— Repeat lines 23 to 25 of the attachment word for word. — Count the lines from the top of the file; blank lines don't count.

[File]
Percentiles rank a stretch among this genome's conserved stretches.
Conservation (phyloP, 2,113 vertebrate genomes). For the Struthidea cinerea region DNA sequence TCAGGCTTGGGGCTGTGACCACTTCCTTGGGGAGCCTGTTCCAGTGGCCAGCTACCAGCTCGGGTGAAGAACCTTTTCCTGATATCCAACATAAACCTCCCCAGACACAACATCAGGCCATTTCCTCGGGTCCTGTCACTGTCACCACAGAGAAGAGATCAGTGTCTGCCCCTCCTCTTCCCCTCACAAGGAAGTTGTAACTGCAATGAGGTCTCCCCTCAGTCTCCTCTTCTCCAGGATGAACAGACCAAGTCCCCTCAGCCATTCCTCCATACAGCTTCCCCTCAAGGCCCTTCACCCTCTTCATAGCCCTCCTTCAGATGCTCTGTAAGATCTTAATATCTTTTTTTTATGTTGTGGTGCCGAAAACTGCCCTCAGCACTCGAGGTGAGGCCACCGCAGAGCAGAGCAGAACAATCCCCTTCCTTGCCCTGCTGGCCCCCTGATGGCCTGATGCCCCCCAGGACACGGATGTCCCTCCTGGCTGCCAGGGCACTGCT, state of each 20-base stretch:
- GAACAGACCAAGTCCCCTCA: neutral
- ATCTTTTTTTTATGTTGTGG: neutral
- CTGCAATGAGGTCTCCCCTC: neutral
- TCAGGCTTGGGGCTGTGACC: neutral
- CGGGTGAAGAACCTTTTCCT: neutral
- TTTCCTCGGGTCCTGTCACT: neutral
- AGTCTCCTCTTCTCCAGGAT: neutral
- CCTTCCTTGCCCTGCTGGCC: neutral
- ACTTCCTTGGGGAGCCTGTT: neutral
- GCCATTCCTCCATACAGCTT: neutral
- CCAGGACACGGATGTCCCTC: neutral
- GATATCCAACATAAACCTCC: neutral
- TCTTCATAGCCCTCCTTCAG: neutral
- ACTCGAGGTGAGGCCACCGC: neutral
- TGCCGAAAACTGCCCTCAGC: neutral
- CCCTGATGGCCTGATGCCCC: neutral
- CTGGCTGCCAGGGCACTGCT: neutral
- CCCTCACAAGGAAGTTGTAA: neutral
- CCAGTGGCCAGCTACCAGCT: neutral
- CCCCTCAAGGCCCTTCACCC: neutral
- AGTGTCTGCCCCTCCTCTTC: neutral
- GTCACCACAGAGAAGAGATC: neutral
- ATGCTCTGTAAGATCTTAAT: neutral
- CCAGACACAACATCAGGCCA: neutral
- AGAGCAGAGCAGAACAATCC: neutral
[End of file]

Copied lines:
- AGTGTCTGCCCCTCCTCTTC: neutral
- GTCACCACAGAGAAGAGATC: neutral
- ATGCTCTGTAAGATCTTAAT: neutral